“So? This could be middle-of-nowhere West Virginia,” Helen said. “Where is Granville anyway?”
“Assuming Granville exists,” Terri said.
Andrew reminded himself not to get upset. Terri’s cynical little mask slipped with the dancing demons. She was probably trying to win back her street cred as Queen of All the Doubters.
“While Xander was driving around, he noticed something else odd. He kept seeing signs for a dance, except that according to this sign, the dance was held every night for a week. As it so happened, the first dance of the week was going to be held that very night,” Andrew continued. “Then he noticed something else really odd. The boys outnumbered the girls in this town, by a lot. So much so, that for every seven boys, there was only one girl. It didn’t make any sense.”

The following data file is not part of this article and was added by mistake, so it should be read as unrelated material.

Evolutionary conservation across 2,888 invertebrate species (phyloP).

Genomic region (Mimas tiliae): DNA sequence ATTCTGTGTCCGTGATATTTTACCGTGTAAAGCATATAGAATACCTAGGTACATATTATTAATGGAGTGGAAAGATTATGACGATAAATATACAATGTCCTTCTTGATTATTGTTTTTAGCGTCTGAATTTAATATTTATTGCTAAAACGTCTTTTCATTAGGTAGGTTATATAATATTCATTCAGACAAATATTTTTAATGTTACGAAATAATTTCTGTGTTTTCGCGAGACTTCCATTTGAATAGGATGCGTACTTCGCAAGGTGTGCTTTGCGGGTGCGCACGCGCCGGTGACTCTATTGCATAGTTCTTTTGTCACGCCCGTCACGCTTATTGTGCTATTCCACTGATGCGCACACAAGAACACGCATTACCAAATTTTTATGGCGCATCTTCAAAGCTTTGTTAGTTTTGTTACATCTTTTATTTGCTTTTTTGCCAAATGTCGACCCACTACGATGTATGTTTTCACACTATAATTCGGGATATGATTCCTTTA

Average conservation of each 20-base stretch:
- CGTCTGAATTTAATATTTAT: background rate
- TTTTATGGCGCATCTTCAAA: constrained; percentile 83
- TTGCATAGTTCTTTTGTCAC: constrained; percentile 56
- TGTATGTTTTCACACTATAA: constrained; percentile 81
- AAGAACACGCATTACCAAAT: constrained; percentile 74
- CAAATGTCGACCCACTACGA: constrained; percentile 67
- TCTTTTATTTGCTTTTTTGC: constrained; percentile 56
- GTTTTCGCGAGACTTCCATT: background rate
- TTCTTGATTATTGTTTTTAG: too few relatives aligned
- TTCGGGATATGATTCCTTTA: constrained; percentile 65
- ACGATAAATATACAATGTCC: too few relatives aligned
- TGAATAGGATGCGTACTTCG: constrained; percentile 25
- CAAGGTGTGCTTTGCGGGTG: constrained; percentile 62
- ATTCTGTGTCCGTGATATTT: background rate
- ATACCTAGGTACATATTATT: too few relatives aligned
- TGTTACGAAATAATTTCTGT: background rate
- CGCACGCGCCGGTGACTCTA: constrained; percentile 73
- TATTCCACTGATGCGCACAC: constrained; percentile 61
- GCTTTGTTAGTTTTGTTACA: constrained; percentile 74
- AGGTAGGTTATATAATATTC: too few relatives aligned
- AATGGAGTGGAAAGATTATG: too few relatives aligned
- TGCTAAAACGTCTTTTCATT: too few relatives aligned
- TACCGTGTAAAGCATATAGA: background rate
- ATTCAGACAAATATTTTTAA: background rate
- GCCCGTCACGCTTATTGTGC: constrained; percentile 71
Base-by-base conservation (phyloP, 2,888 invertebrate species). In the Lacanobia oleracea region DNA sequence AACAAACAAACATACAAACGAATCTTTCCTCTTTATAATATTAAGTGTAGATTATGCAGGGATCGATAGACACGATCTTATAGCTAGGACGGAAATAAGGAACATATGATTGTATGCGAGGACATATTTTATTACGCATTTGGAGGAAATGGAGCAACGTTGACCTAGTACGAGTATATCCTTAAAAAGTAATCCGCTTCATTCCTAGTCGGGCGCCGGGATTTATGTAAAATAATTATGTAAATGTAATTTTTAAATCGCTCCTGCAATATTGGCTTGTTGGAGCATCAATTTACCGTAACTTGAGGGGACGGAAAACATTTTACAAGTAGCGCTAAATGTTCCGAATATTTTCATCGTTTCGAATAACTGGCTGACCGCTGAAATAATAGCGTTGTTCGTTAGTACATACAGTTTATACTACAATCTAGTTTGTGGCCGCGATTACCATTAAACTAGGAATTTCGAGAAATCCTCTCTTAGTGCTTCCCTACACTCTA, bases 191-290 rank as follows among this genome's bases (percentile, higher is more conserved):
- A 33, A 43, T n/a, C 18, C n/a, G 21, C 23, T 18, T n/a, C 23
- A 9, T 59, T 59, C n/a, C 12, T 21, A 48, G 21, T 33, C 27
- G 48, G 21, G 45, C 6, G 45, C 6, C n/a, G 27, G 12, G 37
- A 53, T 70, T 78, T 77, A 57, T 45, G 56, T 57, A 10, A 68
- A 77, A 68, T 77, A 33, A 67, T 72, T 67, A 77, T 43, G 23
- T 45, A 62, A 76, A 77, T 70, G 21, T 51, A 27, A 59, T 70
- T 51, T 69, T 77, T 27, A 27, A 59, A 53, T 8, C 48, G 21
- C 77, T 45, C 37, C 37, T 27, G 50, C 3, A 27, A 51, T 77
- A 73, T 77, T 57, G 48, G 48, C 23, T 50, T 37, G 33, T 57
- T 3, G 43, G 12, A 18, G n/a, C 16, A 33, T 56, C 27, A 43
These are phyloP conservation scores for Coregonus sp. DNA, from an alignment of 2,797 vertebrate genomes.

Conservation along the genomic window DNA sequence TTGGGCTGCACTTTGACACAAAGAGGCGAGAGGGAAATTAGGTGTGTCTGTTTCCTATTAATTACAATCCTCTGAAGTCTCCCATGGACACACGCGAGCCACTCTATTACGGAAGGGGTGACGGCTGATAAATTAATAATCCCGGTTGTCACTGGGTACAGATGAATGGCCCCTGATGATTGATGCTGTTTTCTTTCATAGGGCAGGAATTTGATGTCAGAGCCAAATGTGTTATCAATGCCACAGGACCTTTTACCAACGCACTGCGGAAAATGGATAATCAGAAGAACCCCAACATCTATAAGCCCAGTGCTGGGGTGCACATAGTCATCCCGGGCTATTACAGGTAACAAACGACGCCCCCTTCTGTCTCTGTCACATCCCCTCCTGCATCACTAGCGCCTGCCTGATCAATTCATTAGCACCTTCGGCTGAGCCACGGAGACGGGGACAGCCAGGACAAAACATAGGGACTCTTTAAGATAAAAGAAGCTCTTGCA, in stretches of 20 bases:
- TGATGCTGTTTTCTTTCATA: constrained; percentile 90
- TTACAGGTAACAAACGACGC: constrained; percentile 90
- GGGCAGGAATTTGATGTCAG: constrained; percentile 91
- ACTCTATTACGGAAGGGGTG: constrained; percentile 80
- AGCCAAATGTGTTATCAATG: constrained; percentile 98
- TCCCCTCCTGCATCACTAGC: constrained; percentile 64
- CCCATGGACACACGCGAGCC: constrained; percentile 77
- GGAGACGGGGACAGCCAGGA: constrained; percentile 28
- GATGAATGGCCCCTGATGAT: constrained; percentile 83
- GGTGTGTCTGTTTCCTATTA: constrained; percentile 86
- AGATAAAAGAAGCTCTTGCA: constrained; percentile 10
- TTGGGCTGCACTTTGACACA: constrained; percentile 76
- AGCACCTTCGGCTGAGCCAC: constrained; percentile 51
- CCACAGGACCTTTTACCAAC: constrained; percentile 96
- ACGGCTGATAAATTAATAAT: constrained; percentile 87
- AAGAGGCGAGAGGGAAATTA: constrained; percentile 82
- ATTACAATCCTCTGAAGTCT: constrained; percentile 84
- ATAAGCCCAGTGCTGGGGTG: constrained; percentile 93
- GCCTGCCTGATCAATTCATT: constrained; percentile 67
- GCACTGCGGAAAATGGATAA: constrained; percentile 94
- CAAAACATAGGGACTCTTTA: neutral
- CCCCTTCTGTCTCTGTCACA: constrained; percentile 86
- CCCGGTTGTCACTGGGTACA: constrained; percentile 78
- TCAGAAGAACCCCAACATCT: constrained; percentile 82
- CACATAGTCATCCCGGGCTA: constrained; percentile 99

“Unh-oh. Someone didn’t want to go up against out-of-town competition,” Susan giggled.
“Betchya that’s what Xander thought, too,” Helen said as she elbowed Kristin in the ribs.
“Xander did not think that,” Andrew protested. “Xander never thinks like that. Besides, his One True Love and the Most Perfect Woman in the World died tragically in Sunnydale not that long ago.”
“Didn’t Anya die three years ago?” Terri asked with a raised eyebrow.
“Three years is but a blink of an eye when the heart is true.” Andrew sniffed at the memory of Anya’s big smile and the way she’d say those funny little things. She may have been a demon, well, ex-demon, but her heart was pure human. “Xander’s not even capable of loving another woman like that again.”
Terri opened her mouth. She shut it. She opened her mouth again and said, “You know what? I’m going to let that go without comment.”
Andrew reached out and patted Terri’s hand. “I always knew you were a romantic deep down inside. You like to pretend you’re not, but I see right through you.”
“He’s got your number girlfriend,” LaTisha said with a grin.